One of the big questions, of course, that remains is, what was the imminent threat that the president said Soleimani presented that demanded the drone strike to take him out.

Joining me now, a member of the House Foreign Affairs Committee, Democratic Congressman Ami Berra.

Congressman, thank you for coming in.

REP. AMI BERRA (D-CA): Thanks, Kate.

BOLDUAN: You're going to be briefed tomorrow. What do you want to know first and foremost?

BERRA: Just as you said, we want to know what exactly this imminent threat was, what led to taking this particular action at this particular time.

And Secretary Pompeo, Secretary Esper should not expect they conduct the questions. It is our job to understand why this action was taken. They're putting us on war footing now. We're deploying troops to the region. And this is where Congress has to insert itself.

BOLDUAN: I want to play for you what the president's national security adviser, what he said this morning about that key question, what led to the drone strike to take out Soleimani. Let me play it for you.


ROBERT O'BRIEN, NATIONAL SECURITY ADVISER: He was plotting to kill, to attack American facilities, and diplomats, soldiers, sailors, airmen and Marines who were located at those facilities, correct.


BOLDUAN: That's from Robert O'Brien, Congressman. When you hear that from him, does that give you more confidence in the justification for the strike?

BERRA: No, not at all. We're going to want exact specifics. Was there an imminent threat happening?

We have known Iran has been a bad actor, Soleimani has been a bad actor in the region through proxy groups.


BERRA: What changed at this particular moment in time?


BOLDUAN: Soleimani, as you said, is understood by really everybody here to be a bad guy. A general, just earlier this hour, he told me that Soleimani made himself a target when he took on the role that he had, which was planning attacks that had killed Americans. So why not take him out?

BERRA: Well, so he's had this role for, you know, the last decade or two. And both President Bush and President Obama had the ability to take him out. They understood the ramifications of that. That would be considered by the Iranians an act of war and there would -- this would ratchet things up. That's why we find ourselves right now.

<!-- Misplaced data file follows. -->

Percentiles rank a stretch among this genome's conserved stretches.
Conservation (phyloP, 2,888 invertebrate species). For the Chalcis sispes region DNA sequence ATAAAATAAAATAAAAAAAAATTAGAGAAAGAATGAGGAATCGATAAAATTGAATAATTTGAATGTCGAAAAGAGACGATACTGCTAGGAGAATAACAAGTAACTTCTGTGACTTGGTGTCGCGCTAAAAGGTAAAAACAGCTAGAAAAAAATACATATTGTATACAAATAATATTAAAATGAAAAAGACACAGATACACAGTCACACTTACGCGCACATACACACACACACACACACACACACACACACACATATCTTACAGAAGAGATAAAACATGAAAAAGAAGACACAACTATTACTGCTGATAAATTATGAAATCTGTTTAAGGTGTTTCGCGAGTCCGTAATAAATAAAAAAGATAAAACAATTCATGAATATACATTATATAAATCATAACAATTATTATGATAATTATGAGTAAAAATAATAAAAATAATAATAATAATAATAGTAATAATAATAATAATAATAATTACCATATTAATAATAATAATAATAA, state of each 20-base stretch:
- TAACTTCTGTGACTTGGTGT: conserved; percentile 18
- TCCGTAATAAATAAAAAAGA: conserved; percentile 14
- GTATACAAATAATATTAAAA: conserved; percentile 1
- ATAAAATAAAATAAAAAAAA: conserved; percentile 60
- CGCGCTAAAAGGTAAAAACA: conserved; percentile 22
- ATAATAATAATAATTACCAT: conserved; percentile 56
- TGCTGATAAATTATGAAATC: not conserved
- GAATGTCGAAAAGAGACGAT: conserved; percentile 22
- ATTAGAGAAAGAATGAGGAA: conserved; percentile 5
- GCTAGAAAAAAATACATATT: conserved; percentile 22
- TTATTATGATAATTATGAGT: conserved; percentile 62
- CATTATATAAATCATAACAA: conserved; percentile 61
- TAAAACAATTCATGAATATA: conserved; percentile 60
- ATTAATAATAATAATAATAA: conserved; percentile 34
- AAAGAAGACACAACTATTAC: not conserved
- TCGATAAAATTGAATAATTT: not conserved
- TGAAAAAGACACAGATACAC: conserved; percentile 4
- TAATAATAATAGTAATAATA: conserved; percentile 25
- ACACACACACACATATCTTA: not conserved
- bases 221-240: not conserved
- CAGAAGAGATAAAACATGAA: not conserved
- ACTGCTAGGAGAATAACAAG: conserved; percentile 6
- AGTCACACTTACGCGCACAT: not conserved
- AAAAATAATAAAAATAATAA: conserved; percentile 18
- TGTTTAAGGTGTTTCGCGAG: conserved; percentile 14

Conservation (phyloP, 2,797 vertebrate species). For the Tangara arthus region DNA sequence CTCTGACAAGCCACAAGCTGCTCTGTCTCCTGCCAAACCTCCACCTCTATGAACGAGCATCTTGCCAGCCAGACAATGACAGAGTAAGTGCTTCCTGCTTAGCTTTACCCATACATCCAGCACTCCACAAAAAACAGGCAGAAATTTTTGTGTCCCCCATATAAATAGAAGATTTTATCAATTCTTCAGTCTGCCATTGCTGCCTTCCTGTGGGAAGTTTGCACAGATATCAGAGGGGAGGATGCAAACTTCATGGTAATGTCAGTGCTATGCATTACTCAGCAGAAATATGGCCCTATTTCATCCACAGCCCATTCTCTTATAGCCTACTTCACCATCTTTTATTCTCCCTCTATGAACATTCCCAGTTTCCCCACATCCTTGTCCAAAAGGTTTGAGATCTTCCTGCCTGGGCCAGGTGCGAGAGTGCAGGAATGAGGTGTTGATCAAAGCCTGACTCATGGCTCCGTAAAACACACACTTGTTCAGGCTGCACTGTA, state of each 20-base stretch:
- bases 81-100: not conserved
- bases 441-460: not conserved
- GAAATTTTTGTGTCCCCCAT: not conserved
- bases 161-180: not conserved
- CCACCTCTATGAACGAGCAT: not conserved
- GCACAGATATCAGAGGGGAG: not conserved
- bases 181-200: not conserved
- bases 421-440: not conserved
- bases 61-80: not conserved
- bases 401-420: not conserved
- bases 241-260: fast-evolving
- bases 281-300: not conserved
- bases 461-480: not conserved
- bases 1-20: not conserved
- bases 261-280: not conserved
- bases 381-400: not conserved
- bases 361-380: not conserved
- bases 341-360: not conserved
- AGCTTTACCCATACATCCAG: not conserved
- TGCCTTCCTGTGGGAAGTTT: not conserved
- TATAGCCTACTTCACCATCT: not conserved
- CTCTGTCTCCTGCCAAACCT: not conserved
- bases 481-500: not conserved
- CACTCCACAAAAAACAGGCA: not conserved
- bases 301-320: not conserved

Think about where we were a year or two years ago. We had the Iran nuclear deal. Iran was not enriching uranium. We had folks in Iran. We had dialogue. And look where we are today.

So it is almost as though the Trump administration policy is taking us backwards as though they want us to go to war.

BOLDUAN: You know, the last 24 hours has been marked by particular confusion, if you will. For lack of a better term, it is confusing in the face of life-and-death circumstances that they're looking at when it comes to this escalation with Iran.

You got a letter from a U.S. one-star general to his Iraqi counterpart saying the U.S. is preparing to withdraw from the country and then the Pentagon then needs to then head to -- had to come out and say that's a mistake because they were in the planning that at all.

Then, the whole thing over the cultural sites, which we have been talking about this hour and in previous days.

With all of that in mind, do you trust the administration's ability to handle the crisis, where it is today and where it goes from here?

BERRA: You know, I don't. I mean, when you think about President Trump, on his best days, he's not forth coming with information.

If we are going to war footing, this is where you would want to work closely with Congress. This is where you would want -- to get the public prepared for what potentially might come and they have done none of that. It doesn't even appear that the entire administration is on the same page.

So, you know, this looked like a haphazard decision that maybe one or two individuals made.